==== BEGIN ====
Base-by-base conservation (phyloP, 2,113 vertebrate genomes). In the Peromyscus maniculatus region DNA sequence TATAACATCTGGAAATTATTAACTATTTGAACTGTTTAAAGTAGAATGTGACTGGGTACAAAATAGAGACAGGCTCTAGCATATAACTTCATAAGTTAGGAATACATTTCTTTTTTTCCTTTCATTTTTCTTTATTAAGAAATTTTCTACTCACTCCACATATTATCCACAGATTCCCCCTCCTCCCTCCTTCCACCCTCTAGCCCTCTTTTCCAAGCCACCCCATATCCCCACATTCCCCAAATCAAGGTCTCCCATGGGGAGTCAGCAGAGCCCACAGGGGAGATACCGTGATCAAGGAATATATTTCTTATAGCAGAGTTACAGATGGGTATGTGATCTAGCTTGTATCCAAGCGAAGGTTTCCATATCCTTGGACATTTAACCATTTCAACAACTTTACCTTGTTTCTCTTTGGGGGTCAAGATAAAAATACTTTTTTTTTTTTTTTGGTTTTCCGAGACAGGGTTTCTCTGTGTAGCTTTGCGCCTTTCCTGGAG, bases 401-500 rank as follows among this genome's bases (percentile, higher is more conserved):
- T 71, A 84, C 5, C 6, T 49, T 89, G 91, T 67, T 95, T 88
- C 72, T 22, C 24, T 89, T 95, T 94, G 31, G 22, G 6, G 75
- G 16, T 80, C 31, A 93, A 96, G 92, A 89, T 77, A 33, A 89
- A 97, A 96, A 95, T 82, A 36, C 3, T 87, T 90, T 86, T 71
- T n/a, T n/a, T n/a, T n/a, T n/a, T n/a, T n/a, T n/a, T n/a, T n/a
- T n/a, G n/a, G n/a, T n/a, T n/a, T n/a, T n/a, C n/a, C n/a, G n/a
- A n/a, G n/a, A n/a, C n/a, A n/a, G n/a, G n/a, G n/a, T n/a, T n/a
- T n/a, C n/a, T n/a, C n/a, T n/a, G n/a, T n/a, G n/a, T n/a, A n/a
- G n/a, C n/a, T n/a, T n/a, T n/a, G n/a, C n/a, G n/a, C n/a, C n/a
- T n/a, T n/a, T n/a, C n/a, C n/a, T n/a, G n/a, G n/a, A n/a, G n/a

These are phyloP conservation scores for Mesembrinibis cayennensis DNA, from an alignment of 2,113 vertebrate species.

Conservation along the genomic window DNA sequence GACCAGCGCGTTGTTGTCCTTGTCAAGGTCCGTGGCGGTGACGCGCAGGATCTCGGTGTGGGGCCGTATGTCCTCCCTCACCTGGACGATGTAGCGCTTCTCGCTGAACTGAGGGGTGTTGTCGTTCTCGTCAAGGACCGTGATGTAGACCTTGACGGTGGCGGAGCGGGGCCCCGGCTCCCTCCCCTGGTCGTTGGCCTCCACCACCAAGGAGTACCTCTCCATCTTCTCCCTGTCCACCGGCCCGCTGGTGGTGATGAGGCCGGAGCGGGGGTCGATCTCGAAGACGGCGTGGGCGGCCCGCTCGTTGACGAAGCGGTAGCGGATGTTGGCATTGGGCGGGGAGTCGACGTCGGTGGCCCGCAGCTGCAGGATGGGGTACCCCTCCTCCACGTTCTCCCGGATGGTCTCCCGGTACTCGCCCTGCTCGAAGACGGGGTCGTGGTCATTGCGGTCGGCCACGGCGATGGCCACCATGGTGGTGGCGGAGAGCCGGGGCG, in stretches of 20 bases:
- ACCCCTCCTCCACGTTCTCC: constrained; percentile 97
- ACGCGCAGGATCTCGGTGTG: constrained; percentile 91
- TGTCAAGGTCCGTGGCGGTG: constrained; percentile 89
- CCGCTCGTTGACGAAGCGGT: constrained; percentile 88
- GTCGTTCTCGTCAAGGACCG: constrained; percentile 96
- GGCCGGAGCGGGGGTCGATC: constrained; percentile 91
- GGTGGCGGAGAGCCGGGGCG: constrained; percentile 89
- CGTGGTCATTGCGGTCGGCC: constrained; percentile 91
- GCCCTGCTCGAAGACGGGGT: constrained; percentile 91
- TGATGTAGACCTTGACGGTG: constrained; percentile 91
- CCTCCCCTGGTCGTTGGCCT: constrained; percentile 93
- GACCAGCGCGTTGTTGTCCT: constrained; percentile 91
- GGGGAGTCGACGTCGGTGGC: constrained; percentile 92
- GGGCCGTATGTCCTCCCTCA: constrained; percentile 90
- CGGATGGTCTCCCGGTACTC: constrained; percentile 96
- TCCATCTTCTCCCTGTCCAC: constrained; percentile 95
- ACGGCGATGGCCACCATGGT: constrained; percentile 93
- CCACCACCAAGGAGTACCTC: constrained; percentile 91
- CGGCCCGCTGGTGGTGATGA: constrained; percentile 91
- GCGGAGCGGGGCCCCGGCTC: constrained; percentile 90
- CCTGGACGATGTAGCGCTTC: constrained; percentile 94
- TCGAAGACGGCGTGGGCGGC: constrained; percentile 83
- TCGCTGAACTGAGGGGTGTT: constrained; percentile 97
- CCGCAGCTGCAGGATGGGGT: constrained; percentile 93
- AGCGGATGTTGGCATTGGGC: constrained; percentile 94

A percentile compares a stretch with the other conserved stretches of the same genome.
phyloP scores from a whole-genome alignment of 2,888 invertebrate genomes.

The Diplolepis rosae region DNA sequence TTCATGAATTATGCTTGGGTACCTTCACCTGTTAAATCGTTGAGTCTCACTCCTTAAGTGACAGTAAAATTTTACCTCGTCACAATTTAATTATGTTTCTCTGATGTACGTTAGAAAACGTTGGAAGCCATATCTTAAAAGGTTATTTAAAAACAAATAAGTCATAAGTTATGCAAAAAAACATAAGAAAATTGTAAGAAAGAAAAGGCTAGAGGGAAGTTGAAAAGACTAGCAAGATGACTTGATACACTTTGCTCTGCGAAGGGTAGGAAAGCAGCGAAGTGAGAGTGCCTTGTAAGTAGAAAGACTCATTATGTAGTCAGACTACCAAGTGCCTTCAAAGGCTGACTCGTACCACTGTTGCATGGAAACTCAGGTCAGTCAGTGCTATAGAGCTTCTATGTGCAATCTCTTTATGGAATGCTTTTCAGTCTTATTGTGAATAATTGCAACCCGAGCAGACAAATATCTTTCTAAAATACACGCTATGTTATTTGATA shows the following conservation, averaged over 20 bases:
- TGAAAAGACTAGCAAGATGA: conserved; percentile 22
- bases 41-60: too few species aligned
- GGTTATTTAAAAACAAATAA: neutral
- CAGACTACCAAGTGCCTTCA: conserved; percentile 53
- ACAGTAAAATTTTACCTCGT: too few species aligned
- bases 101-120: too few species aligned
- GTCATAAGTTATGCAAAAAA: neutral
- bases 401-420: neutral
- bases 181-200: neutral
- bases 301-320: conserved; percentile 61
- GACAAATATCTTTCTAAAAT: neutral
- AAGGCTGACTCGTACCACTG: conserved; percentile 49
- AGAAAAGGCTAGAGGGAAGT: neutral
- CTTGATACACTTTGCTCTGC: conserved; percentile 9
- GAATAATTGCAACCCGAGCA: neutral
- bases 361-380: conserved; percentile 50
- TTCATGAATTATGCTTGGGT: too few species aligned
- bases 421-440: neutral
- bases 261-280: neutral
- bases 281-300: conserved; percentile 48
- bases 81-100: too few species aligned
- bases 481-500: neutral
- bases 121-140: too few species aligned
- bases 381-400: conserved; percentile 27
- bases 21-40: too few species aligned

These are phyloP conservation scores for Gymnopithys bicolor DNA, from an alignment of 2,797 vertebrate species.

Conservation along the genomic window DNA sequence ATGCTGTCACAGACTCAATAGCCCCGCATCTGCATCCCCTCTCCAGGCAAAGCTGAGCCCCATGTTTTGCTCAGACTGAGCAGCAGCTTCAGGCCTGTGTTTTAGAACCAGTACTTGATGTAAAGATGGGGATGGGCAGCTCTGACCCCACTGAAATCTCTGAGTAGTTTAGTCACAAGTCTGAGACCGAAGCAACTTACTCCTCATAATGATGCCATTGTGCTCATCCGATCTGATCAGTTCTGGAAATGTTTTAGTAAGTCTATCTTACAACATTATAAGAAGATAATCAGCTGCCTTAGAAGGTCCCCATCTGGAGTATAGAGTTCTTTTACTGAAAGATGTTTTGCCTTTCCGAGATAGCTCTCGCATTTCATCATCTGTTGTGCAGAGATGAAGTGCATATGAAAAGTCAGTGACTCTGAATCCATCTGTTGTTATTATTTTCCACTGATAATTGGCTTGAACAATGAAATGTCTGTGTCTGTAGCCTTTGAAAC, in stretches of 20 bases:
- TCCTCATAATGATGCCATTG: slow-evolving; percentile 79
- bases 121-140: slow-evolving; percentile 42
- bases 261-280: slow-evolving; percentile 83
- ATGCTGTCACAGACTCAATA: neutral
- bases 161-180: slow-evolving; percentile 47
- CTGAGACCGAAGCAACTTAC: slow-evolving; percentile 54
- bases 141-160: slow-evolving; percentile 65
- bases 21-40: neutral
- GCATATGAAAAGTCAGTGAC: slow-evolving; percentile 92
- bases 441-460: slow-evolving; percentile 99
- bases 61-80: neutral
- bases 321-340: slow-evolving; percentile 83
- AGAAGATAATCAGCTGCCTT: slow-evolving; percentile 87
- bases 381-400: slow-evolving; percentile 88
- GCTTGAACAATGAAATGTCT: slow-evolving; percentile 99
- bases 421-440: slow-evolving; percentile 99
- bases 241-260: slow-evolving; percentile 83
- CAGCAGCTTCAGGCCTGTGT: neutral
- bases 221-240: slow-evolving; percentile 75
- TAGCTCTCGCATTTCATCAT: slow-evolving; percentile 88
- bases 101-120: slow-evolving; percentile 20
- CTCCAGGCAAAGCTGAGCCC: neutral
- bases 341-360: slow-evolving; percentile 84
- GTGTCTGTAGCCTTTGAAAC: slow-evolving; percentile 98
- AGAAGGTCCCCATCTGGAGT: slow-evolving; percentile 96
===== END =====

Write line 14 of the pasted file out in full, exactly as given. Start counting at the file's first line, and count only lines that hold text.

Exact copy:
- ACCCCTCCTCCACGTTCTCC: constrained; percentile 97